A divorce can have a negative impact on many aspects of a person’s life, including, of course, family relationships, finances, means of earing an income and loss of assets paid to the other spouse. One of the problems that can arise during a California divorce is the effect of the divorce on ownership of a small business. Because all marital property must be divided equally, the ownership interest in a small business is also subject to the requirement of equal division. Without going into detail about how a divorce may affect the owner of a small business, anyone who owns all or a significant portion of such an enterprise should carefully consider how a divorce may adversely affect the business.
One of the best legal protections is a prenuptial agreement that gives one spouse the entirety of the small business regardless of how other assets are divided. However, an enforceable prenuptial agreement must be signed by both parties before the wedding takes places. Waiting until a divorce rears its ugly is usually too long.
Another issue is preventing the other spouse from disrupting the management of the business. A prenuptial agreement can prevent such a result, but as noted, a legally effective prenup must be signed before the marriage.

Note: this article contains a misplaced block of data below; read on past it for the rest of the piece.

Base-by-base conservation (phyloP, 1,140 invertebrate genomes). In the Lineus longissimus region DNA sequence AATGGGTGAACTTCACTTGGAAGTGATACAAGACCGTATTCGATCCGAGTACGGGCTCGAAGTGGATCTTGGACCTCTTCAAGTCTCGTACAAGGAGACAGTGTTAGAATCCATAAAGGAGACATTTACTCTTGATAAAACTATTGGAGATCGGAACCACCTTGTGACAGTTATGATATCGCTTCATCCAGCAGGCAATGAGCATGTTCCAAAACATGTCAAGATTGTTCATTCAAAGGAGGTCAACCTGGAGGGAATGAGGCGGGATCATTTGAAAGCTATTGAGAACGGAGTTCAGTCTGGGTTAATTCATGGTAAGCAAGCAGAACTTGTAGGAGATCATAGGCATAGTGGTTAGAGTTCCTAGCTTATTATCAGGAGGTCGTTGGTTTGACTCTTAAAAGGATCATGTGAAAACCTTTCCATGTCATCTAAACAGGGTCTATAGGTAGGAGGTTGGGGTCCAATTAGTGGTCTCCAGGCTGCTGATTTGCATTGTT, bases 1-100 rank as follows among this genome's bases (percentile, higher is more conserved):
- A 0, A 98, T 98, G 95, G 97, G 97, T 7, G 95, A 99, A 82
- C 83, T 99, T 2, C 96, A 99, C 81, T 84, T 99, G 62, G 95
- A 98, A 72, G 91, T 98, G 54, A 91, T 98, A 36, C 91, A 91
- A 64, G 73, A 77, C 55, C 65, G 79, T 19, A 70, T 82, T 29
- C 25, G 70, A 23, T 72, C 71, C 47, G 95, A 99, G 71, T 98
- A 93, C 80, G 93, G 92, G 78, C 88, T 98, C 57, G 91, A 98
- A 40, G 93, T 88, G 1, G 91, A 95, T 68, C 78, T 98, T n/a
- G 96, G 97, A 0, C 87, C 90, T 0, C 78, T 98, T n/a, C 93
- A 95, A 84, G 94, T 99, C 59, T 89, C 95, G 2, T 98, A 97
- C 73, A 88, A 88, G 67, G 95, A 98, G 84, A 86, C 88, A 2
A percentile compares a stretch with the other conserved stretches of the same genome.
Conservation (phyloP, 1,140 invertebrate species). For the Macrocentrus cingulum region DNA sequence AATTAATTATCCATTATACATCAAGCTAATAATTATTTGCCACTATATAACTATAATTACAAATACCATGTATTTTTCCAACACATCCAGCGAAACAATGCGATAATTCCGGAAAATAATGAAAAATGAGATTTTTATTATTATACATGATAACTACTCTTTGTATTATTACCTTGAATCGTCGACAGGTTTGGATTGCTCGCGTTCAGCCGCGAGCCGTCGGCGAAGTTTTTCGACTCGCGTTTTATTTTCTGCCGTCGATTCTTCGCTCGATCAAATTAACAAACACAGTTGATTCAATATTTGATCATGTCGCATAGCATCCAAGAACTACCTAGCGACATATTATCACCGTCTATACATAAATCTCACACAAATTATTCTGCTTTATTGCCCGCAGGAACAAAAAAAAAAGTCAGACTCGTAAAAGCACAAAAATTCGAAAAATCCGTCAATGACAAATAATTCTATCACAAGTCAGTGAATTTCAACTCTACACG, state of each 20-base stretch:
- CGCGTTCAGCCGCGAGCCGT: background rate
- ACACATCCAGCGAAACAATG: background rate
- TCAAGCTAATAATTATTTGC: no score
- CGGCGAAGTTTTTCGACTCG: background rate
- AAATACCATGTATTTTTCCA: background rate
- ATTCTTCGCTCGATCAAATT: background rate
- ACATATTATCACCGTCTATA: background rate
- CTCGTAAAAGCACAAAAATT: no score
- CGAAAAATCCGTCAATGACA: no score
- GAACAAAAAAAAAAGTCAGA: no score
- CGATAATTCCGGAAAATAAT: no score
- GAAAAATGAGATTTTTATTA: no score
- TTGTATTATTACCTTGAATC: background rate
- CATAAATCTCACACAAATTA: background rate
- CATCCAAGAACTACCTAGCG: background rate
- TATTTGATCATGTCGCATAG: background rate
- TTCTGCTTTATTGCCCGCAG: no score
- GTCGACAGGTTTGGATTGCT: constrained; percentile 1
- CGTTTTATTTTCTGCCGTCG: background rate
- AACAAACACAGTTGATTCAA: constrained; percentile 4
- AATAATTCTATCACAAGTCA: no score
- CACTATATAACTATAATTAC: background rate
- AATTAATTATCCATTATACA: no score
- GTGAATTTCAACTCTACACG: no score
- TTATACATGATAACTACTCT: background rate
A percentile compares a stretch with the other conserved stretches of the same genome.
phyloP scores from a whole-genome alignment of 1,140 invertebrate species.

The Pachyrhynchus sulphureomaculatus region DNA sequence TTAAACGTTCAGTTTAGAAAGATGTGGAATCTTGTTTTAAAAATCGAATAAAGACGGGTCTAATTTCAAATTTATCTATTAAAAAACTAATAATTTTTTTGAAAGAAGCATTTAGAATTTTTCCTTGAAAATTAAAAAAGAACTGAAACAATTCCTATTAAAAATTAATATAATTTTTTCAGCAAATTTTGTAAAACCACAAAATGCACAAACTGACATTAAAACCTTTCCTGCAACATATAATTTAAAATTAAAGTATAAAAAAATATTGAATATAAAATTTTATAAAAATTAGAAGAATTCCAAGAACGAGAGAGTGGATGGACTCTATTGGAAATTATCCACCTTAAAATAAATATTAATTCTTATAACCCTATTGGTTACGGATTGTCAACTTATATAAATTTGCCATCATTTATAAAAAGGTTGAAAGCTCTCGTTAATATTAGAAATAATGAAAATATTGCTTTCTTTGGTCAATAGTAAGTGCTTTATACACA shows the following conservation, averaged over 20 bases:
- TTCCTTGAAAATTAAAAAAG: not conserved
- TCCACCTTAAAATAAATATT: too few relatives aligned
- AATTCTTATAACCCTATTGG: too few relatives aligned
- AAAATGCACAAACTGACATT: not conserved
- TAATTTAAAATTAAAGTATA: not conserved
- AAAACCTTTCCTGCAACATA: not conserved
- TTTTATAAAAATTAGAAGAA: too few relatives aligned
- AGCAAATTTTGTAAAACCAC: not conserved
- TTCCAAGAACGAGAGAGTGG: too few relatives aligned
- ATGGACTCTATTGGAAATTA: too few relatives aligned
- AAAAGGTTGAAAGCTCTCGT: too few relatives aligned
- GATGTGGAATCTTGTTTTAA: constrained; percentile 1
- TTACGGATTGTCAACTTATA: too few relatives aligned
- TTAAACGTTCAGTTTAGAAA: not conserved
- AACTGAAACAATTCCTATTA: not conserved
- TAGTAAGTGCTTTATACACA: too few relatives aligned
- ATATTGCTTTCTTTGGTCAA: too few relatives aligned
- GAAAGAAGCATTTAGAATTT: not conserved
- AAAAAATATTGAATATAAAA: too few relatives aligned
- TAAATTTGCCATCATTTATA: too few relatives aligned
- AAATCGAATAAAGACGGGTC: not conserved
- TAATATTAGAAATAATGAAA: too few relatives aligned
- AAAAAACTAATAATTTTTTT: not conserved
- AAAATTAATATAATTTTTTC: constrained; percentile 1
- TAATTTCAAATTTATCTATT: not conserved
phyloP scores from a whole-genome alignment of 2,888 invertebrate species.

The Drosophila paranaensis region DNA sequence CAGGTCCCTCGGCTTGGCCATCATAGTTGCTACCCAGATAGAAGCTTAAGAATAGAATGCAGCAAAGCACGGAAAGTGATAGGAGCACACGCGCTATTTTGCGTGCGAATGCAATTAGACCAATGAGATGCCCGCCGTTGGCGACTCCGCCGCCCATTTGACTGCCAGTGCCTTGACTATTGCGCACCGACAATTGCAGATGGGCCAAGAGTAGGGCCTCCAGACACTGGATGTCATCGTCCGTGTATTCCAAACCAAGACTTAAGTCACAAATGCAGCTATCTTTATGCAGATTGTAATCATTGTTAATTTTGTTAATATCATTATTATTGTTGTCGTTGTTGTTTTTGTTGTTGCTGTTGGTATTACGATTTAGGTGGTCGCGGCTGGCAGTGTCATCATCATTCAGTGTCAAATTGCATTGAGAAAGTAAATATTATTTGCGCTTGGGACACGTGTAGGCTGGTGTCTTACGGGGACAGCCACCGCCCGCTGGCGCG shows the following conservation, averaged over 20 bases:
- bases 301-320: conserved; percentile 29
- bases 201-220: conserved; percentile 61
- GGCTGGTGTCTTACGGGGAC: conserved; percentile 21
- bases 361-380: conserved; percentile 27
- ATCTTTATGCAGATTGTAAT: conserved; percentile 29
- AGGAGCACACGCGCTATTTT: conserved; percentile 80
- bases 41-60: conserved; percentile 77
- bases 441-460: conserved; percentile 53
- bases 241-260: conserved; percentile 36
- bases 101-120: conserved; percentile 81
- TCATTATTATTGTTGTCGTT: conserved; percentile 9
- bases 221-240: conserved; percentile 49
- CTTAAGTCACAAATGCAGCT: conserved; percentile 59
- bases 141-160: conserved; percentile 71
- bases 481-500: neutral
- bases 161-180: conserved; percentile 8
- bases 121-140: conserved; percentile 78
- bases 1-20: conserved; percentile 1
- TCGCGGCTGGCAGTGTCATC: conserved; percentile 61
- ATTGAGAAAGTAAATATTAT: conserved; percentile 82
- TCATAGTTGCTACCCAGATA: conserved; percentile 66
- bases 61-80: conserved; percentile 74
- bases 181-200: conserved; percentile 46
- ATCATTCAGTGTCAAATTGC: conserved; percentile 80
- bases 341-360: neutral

A negotiated settlement to all property division issues may offer a way out, but such settlements require the agreements of both parties.
More drastic protections
Among the most drastic solutions is the sale of the business. While the owner is giving up control and future income, the sale has the effect of converting the business to cash, an asset that is readily divided. Selling other assets of lesser value may have the same effect. Selling the business over time may also allow the owner to keep the majority share.
As this summary implies, protecting a person’s ownership of a business through the twists and turns of a contested divorce can be a complex undertaking. Any business owner who is heading for a divorce may wish to consult an experienced divorce lawyer for advice on the best methods of protecting the business from the division of assets required in a California divorce.